Hilliard Mayor Don Schonhardt said more time is needed in the search for a new economic-development director to succeed David Meeks, who retired Sept. 30.
"I don't expect an appointment until late February or early March," Schonhardt said.
According to Hilliard's charter, only the positions of finance and law director require the consent of Hilliard City Council, said law director Tracy Bradford. Others, including economic-development director, are discretionary appointments by the mayor, she said.
The director position does not have to be posted, Bradford said, because as a cabinet-level position, the mayor "can use whatever method deemed appropriate to find the right person for the position."
Schonhardt said he would conduct his own interviews, but nobody has been interviewed as of Feb. 6.
"I am looking for people I trust, people who can be part of a team (and) who have knowledge of Hilliard," he said.
Schonhardt said the person he selects will not be required to apply for the job and he would not comment on the process of identifying potential directors.
Meeks had served as director since 2002 when former Mayor Tim Ward selected him.
After Meeks' retirement, Schonhardt indicated that he wanted the position filled by the end of the year but because of the need to further vet candidates and other considerations, additional time is required, he said.
"We haven't missed a beat thus far, and I am confident we will continue the economic-development efforts as vigorously as we have in the past," Schonhardt said.
However, some Hilliard City Council members said they are concerned at the growing length of time without an economic-development director and the lack of a deputy director, a position found in other city departments.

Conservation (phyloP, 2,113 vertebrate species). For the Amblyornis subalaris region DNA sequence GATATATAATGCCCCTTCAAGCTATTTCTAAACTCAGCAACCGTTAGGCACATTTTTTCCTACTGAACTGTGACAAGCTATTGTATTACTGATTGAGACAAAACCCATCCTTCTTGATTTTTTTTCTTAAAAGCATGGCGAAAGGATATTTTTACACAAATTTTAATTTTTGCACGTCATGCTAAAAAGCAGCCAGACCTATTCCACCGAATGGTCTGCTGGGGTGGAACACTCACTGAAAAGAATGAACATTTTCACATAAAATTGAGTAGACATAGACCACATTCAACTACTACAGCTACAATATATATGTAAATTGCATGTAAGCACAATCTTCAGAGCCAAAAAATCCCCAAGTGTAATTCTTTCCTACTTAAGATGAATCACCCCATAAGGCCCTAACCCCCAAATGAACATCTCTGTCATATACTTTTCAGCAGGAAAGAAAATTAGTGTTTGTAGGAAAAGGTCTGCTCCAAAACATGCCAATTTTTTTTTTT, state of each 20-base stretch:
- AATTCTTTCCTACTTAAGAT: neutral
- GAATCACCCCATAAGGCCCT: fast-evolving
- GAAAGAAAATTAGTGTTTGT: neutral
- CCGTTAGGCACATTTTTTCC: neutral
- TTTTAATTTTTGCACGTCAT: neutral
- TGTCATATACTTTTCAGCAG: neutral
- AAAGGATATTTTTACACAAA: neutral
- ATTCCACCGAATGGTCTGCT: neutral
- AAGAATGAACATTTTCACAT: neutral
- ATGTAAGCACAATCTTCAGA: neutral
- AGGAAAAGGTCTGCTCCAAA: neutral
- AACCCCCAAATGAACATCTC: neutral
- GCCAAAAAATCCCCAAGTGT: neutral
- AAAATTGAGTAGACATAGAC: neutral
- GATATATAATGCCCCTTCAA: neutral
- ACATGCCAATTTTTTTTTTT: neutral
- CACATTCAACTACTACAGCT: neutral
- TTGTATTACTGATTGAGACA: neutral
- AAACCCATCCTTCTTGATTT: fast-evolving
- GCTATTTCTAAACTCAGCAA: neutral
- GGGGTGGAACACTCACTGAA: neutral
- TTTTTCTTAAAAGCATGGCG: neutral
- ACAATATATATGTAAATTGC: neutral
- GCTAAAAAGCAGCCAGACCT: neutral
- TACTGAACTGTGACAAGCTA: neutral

"I'm a little more than concerned that it's been almost a year since we've had a (day-to-day) development director," Councilman Les Carrier said Jan. 30.
Meeks was on leave for several months prior to his retirement.
Carrier questioned the city's spending for on-demand development consulting at a City Council meeting Jan. 23.
The administration had authorized spending up to $49,500 for consulting services related to development as needed through Dec. 31, according to finance director Dave Delande.
Expenses up to that amount may be made without the approval of City Council, according to law director Tracy Bradford.
About $17,000 remained unspent before the authorization expired Dec. 31, Bradford said.
Hilliard paid Land Strategies $32,500 last year for consulting related to development, she said.
Bradford said she had not been asked to establish spending in 2017 for development-related consulting.
Schonhardt said Land Strategies performed minimal consulting in January. He said he expects a purchase order of no more than $5,000 would be necessary for consulting in 2017 before an economic-development director is named.
Carrier said the delay in naming a director means a deputy director should be considered.
"I feel good about how we are running things with the new structure (in the service department) but not so much (in development)," Carrier said.
Last month, Schonhardt named the city's first deputy city engineer and filled the position of deputy service director that had been vacant since 2009.
Schonhardt said any decision on whether to establish a deputy economic-development director would be considered based on the individual selected as director.
"I don't think we need to spend money or create jobs unless there is a demonstrated need," he said. "Operational efficiency and spending taxpayer dollars expeditiously is still an important directive of my administration."
Councilman Tom Baker said although he is concerned the city still lacks an economic-development director, time is needed "to find the right person."
"I think (the administration) could communicate to us a little more (about the progress) ... but I know (naming a development director) takes awhile. It's a tough decision," Baker said.